The current study examined the predictive validity of oral reading fluency measures across first, second, and third grades for two reading achievement measures at the end of third grade. Oral reading fluency measures were administered to students from first grade to third. The Texas Assessment of Knowledge and Skills and the Stanford Achievement Test were also administered in the third grade. Oral reading fluency was a reliable predictor of student success on both measures. Data suggest that greater student growth in oral reading fluency is needed through the grade levels to ensure high probabilities of success on the nationally normed measure, as compared to what is needed for the state-normed measure. Implications for practice and future research are discussed.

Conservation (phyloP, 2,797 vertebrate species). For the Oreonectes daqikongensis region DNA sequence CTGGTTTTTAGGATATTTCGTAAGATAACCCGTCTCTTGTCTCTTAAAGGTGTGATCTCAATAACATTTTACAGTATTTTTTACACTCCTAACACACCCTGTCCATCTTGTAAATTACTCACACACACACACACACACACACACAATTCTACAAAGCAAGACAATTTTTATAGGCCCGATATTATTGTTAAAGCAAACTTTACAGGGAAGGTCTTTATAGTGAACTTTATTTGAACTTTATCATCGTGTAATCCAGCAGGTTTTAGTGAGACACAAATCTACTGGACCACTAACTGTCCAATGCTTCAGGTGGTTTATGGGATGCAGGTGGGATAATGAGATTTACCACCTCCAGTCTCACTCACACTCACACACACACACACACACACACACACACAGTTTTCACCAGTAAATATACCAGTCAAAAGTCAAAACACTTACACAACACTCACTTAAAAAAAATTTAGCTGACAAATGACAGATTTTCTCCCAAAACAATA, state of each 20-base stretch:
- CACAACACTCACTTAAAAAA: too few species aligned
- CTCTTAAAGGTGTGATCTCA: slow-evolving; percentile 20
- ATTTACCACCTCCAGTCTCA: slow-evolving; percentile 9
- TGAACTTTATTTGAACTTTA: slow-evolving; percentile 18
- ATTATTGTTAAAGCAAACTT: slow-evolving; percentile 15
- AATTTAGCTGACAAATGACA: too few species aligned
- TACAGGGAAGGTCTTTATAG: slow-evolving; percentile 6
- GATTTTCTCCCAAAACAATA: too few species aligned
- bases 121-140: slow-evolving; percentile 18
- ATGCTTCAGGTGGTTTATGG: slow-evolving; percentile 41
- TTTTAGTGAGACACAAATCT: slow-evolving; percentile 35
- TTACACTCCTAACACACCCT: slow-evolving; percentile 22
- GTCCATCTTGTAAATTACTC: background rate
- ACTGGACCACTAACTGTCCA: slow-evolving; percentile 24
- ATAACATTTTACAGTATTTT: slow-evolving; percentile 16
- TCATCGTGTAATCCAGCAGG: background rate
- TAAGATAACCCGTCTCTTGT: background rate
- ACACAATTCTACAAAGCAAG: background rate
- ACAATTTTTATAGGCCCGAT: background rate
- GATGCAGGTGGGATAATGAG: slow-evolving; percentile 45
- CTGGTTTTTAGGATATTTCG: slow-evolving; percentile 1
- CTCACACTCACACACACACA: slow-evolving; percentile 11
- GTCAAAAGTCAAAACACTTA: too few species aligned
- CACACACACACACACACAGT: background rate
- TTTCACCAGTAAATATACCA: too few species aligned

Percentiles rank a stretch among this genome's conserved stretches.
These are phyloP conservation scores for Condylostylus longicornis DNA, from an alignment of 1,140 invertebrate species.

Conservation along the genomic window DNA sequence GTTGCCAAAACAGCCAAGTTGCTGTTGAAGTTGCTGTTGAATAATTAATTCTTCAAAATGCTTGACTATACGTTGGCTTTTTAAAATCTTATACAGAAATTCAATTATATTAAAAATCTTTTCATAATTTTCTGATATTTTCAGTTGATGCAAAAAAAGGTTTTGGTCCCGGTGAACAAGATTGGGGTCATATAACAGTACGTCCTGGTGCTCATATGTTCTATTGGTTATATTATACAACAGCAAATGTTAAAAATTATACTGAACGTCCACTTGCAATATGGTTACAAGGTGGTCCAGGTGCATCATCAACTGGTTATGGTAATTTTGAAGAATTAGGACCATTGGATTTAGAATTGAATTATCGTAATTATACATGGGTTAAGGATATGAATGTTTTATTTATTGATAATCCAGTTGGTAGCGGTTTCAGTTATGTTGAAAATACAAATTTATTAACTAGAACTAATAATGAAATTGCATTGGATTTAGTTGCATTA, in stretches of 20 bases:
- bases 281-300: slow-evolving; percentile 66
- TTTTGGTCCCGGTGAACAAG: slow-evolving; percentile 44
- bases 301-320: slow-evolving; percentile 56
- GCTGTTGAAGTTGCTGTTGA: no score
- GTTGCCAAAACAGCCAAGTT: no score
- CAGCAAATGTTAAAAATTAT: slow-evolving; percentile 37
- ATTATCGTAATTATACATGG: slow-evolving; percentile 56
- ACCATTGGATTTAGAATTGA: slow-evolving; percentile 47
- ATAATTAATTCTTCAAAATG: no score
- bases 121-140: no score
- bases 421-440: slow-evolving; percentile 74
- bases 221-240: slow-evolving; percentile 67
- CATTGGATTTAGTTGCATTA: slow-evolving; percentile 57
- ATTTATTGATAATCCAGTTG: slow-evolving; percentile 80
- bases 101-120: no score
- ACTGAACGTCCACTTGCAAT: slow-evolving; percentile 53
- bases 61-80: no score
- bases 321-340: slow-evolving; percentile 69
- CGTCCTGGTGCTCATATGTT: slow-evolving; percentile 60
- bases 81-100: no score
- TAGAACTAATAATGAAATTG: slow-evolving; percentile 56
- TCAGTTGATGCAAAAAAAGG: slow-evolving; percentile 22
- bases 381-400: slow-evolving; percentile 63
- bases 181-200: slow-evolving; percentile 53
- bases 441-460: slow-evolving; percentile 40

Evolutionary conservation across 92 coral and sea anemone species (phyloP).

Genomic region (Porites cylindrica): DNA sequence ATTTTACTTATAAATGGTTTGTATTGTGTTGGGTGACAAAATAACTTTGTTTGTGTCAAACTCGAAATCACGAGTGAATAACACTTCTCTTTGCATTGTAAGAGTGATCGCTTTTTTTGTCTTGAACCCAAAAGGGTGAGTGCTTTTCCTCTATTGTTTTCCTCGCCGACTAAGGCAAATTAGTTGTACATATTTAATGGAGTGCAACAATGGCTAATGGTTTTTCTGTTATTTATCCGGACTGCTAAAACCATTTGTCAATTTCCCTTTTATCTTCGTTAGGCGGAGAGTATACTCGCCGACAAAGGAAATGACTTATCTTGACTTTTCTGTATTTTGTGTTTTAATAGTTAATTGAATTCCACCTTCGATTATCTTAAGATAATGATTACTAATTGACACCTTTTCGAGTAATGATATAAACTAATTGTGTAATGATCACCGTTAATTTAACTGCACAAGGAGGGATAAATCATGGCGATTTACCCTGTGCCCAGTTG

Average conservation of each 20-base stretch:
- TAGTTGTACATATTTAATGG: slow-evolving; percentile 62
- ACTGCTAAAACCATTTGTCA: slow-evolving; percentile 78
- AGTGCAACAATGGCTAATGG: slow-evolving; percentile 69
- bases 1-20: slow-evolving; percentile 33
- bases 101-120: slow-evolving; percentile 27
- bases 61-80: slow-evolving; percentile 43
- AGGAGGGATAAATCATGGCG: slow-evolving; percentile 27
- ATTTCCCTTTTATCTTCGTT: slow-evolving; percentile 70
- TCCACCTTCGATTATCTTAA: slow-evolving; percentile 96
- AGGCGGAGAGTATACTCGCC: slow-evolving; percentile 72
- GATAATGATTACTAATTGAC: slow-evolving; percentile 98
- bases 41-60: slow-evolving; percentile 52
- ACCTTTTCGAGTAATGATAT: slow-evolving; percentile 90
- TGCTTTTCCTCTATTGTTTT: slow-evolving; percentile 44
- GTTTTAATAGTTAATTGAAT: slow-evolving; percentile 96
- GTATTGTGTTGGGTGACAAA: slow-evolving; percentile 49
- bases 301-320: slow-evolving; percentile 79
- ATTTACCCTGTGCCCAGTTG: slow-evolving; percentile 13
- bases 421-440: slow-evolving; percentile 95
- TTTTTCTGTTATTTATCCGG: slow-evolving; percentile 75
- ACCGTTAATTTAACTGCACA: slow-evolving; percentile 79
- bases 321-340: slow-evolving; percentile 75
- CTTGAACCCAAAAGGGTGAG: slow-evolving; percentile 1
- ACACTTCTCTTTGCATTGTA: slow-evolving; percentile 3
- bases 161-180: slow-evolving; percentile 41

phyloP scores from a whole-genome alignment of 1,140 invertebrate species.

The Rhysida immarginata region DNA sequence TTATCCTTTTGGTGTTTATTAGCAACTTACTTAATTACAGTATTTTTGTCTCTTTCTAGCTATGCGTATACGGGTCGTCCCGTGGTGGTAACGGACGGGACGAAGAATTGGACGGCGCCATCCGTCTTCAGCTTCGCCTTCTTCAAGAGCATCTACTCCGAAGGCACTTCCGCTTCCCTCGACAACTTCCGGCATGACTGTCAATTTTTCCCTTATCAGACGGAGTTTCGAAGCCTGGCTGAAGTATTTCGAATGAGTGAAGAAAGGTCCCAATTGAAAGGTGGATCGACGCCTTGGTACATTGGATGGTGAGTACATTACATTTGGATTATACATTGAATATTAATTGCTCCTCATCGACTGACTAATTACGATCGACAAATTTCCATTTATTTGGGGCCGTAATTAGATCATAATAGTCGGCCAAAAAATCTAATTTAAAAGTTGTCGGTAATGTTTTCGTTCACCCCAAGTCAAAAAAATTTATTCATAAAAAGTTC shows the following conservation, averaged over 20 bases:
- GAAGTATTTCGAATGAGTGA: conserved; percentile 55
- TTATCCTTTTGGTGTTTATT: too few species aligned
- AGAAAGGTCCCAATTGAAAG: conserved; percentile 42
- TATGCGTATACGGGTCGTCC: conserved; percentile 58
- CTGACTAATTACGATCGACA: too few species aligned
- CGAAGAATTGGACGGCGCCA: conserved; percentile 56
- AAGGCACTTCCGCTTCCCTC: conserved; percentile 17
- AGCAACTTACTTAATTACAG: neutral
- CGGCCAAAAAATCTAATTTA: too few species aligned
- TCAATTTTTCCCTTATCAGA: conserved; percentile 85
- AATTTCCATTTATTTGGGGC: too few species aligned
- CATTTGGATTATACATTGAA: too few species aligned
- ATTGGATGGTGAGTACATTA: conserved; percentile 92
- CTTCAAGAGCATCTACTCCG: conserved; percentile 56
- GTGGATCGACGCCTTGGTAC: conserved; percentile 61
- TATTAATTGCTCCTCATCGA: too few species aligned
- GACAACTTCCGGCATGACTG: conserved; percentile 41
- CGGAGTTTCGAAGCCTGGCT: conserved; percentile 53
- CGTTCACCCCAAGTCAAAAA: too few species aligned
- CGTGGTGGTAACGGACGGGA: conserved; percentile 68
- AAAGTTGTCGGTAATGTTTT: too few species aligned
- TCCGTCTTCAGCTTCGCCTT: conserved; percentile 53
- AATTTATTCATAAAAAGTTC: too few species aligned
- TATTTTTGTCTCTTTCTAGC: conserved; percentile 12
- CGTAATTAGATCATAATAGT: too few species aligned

Wanzek, J., Roberts, G., Linan-Thompson, S., Vaughn, S., Woodruff, A. L., & Murray, C. S. (2010). Differences in relationship of oral reading fluency and high-stakes measures of reading comprehension. Assessment for Effective Intervention, 35(2), 67–77. doi:10.1177/1534508409339917